At the end of my street is a house with wooden walls charred black. Mrs Jones lives there still, even after the fire. I thought she was a witch when I was a kid. We all did. Dare you to touch her front door, we'd say, and someone would sprint up and touch it and run back to safety. Without fail, Mrs Jones would always appear at the window when this happened. We'd all get chills, and run off whooping into the gathering evening gloom until next time.
When I got older, I realised Mrs Jones was nothing special, just a kind lady who went grocery shopping once a week, went to church every Sunday, and had a kind word in return if you wished her good day. One day I watched a group of kids daring each other to touch the front door of her house, and the next day I saw her in the shop. I asked her, how do you always know when someone has touched your front door? Are kids too noisy? Is it a creaky porch floorboard? Mrs Jones just smiled and made a general comment about the exuberance of youth and their shenanigans.
The fire happened in the middle of the night. I woke up to the sound of sirens and ran out to the street to see. I saw the whole house ablaze, with Mrs Jones out the front watching and firemen pointing sprays of water at the house. She said to me at church that she had been inside the house with fire blazing and had come out the front door just as her neighbour was about to come in to find her. The neighbour had smelt the smoke and had already called the fire department before she could, she said. Mrs Jones said she was glad she had attentive neighbours who cared. The church ran a donation drive to help her and the pastor's wife offered their spare bedroom for her to stay in, but Mrs Jones declined, saying that the house had held together enough even after the fire and she would continue to live there.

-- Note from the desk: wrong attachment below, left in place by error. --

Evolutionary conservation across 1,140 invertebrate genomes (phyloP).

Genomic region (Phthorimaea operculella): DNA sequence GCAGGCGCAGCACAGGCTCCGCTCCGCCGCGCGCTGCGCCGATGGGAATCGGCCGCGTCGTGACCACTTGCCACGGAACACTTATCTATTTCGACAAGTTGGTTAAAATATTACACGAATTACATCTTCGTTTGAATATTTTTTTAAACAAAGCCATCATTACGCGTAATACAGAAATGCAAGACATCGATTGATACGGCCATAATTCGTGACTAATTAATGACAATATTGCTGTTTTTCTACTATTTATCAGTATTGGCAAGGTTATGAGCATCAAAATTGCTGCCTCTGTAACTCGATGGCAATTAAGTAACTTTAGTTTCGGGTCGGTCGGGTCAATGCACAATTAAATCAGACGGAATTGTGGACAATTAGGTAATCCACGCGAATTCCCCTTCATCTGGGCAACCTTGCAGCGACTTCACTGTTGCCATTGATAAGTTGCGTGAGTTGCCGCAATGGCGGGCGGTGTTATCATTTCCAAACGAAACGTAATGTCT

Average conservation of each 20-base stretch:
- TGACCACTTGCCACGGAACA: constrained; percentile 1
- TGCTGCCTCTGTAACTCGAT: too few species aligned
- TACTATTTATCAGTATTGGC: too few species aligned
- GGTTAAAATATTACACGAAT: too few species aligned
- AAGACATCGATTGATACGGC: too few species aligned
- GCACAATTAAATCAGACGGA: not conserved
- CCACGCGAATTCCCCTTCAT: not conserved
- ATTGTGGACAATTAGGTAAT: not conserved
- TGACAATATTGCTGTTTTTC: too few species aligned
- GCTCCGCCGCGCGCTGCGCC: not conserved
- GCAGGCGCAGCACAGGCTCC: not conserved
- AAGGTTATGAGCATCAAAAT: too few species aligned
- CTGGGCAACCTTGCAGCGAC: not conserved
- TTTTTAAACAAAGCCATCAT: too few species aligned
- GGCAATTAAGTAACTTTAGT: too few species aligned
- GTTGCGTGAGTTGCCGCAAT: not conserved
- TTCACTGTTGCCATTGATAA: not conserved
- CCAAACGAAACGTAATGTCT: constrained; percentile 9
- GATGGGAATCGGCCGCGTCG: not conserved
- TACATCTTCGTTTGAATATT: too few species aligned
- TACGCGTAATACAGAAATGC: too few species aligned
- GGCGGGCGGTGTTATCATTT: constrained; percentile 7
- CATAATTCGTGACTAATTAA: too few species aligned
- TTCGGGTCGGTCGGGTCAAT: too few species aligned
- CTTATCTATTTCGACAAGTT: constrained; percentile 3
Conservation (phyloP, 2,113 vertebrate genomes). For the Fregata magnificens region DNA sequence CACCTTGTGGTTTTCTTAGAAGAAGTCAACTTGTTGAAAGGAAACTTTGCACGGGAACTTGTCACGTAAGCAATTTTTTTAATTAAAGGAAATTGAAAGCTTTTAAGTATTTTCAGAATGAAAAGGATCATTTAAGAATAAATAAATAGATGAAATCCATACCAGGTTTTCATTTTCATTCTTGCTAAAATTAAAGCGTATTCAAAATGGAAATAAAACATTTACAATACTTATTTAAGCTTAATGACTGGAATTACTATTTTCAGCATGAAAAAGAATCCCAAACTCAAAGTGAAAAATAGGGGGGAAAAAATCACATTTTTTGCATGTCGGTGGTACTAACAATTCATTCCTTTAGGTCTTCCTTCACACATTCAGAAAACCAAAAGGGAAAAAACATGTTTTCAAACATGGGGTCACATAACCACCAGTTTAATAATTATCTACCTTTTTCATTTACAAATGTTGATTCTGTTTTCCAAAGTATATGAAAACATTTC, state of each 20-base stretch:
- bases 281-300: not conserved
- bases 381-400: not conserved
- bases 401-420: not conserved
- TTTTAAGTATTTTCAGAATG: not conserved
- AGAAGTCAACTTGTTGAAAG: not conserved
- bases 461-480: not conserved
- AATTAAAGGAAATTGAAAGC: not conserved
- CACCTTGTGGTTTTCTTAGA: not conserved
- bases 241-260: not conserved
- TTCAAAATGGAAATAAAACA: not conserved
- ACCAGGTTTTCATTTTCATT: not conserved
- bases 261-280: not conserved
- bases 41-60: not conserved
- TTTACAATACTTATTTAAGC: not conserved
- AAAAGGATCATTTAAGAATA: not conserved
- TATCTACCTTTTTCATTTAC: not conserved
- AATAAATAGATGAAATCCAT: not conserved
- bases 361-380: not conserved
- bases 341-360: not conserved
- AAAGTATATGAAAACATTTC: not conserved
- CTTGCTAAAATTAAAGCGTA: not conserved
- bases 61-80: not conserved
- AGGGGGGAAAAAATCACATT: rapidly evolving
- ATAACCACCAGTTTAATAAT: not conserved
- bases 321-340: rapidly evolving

I asked about Mr Jones one day and what happened to him. I asked her if that's why she always wore black. She got a far off look for a moment. She said, I will always stay in this house, and I always remember him. I asked her, why live in your house even after the fire? and she replied, noone else will, then she changed the topic.
Last week I dreamt the black house was breathing. I dreamt it was alive and angry. I dreamt that it wanted to reach out and take the children that touched its door, but Mrs Jones wouldn't let it. In my dream, the fire happened again but the house never stopped breathing. Then Mrs Jones appeared and I stopped dreaming about the house.
I told Mrs Jones about my dream at church this morning. Her mouth smiled and her eyes got sad. She said, it's funny what dreams tell us about life. She looked like she was about to say more, but the pastor started his service then, and the subject was lost.